If we found the giraffe in the binder, we’d record its ID number and name on our data sheet beside our GPS coordinates and the numbers of any new photos we’d taken. The binder photos also indicated which giraffes had been darted for DNA samples. If the giraffe outside had not been darted, one of us would carefully pass the dart gun to Emma, and she’d reposition the ATV until she had a good shot. The darts are designed to collect a snippet of tissue and then bounce off. If Emma hit the giraffe, Alice, Gareth and I would jump out of the ATV and retrieve the dart. (By this time, the giraffe would have angrily run off.) The darts were neon blue and usually easy to locate on the rocky desert soil. But occasionally one would bounce into vegetation, and finding it would become a group project. We’d then remove the tissue sample from the dart and place it into a tube of ethanol for preservation.
If the giraffe wasn’t already pictured in our giraffe binders, we’d try to get a few pictures and record the photo numbers next to the GPS location on our data sheet. After returning from the field, we spent a day in the GCF offices double-checking these unidentified giraffes, assigning them ID numbers, printing their photos and adding them to the binders.
Joan Stasica stands in an elephant footprint while assisting with fieldwork in Namibia
So that was the procedure if we saw one giraffe browsing on a tree. It doesn’t sound that complicated, right? But the thing is, we rarely saw just one giraffe, calmly browsing on a tree. We’d usually see five or six giraffes at a time, and they’d be wandering in and out of vegetation, and the data collection process would become exponentially more difficult.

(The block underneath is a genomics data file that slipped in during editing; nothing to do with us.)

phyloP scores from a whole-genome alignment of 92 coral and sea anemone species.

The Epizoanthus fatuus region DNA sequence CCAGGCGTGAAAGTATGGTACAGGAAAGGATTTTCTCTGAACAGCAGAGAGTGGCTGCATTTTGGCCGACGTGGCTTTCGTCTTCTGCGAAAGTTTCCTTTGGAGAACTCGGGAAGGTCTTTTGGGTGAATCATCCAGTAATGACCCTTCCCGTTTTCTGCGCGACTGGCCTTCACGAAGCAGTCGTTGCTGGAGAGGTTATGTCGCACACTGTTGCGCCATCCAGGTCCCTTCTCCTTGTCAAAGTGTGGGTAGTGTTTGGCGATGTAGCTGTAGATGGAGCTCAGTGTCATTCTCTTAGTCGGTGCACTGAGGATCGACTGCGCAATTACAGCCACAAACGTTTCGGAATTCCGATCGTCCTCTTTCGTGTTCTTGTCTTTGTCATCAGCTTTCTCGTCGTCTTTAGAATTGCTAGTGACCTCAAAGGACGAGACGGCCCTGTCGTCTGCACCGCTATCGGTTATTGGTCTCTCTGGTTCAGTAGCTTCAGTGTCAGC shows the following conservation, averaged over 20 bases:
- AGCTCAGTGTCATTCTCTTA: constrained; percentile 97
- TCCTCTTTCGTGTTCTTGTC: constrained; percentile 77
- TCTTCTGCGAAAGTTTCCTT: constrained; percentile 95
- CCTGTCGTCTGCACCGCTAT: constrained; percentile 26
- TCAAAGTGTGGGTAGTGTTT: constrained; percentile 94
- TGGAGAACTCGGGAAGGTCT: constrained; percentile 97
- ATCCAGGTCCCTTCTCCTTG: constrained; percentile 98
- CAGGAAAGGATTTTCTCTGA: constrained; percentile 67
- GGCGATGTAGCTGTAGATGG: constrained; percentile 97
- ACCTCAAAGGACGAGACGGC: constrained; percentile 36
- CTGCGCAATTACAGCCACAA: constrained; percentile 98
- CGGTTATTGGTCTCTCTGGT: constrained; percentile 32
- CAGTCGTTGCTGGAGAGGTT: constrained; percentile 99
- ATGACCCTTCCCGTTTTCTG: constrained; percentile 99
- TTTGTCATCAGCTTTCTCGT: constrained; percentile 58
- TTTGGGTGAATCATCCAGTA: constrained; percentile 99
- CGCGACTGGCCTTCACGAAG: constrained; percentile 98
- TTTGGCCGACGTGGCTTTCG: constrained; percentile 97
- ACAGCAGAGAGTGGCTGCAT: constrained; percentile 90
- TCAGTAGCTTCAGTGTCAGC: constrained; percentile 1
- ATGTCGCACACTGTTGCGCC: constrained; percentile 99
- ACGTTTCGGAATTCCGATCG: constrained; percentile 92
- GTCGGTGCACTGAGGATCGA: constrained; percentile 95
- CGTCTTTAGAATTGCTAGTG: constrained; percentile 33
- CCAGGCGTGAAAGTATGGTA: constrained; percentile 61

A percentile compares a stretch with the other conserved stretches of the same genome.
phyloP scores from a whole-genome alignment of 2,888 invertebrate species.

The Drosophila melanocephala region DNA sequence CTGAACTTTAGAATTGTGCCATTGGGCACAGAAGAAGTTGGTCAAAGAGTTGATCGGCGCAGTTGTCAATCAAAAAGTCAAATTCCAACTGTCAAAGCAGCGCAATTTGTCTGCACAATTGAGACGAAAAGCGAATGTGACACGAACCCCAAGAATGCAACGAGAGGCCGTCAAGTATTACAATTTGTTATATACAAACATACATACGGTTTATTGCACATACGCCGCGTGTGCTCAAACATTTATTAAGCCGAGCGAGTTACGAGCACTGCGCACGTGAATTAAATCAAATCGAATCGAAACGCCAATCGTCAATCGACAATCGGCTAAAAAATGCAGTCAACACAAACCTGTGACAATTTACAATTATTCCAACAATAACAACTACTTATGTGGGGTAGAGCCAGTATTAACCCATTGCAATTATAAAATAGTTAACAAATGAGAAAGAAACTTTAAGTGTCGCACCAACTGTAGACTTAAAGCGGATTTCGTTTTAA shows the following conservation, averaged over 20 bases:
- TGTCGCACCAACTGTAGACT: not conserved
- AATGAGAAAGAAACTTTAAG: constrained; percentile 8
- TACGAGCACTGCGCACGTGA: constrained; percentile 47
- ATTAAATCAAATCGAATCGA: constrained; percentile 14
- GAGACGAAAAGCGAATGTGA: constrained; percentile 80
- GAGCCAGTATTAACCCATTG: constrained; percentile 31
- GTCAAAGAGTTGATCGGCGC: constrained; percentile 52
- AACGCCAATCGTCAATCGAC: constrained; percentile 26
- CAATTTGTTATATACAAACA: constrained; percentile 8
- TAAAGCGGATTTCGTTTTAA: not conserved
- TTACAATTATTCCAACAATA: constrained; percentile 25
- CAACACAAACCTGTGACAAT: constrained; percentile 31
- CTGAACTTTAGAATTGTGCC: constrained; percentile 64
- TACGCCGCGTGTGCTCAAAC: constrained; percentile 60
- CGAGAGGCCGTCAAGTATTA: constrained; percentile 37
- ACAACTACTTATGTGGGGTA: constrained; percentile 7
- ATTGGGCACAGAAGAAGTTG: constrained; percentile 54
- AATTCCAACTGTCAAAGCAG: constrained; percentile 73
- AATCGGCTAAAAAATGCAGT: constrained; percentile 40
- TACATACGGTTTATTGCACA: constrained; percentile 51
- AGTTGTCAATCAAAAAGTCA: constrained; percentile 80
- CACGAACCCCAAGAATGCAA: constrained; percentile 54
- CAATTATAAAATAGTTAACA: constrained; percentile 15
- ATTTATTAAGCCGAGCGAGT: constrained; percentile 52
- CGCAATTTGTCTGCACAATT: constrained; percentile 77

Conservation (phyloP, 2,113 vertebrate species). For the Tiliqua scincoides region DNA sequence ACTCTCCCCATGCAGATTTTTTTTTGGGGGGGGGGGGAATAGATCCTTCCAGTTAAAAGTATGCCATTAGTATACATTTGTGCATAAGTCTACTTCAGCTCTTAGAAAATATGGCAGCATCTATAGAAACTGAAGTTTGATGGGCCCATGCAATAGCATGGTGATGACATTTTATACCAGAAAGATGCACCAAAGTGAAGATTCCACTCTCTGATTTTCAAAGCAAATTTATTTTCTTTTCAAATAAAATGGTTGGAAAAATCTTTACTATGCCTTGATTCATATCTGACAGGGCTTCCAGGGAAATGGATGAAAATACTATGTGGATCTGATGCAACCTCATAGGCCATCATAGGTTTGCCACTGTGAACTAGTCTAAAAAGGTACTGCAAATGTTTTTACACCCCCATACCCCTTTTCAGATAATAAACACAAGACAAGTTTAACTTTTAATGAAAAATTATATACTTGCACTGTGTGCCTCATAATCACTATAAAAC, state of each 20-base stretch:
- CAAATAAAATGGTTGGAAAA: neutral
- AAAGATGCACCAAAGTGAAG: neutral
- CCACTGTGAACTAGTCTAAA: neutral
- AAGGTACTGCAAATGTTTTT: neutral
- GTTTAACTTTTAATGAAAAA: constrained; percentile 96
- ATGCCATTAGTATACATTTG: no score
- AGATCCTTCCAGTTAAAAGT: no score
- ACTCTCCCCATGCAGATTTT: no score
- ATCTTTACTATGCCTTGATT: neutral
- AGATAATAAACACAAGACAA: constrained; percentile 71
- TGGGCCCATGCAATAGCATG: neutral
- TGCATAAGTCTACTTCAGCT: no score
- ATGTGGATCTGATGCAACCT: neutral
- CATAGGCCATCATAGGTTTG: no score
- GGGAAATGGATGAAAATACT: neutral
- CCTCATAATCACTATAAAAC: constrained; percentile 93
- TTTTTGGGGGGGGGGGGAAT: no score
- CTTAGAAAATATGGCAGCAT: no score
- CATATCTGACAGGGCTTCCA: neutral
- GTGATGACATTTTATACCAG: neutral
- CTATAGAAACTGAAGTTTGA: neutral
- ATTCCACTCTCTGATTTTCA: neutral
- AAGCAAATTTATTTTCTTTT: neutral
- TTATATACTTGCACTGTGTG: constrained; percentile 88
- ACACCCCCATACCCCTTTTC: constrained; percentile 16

Between giraffe sightings and data collection, we would drive through Emma’s study sites and stop for lunch. Toward the end of the day, as the sun started to go down, we’d stop to collect firewood. Back at camp, Emma would make dinner over the open fire while Gareth, Alice and I double-checked our giraffe IDs for the day and did whatever data entry we could on the GCF laptop before it died. After dinner, we’d make tea, talk and watch the stars come out, and then we’d get ready for bed. It was a simple routine, uncluttered by phones, television and the Internet, and it was immensely satisfying. I will return to Namibia in February on a trip supported by the Zoological Society.
We always say our animals are ambassadors for their wild counterparts, but zookeepers are ambassadors as well. Trying to get the public interested and invested in wild animals and the environment is a big part of our job. Initiatives like this give us firsthand information to share with the public and helps us make our conservation message more personal and immediate. It also brings home to us exactly what we’re working for. Seeing the wild versions of our animals, their habitats and the threats they face can spur us to work harder to get our message out.
By Joan Stasica
From the Winter 2018 issue of Alive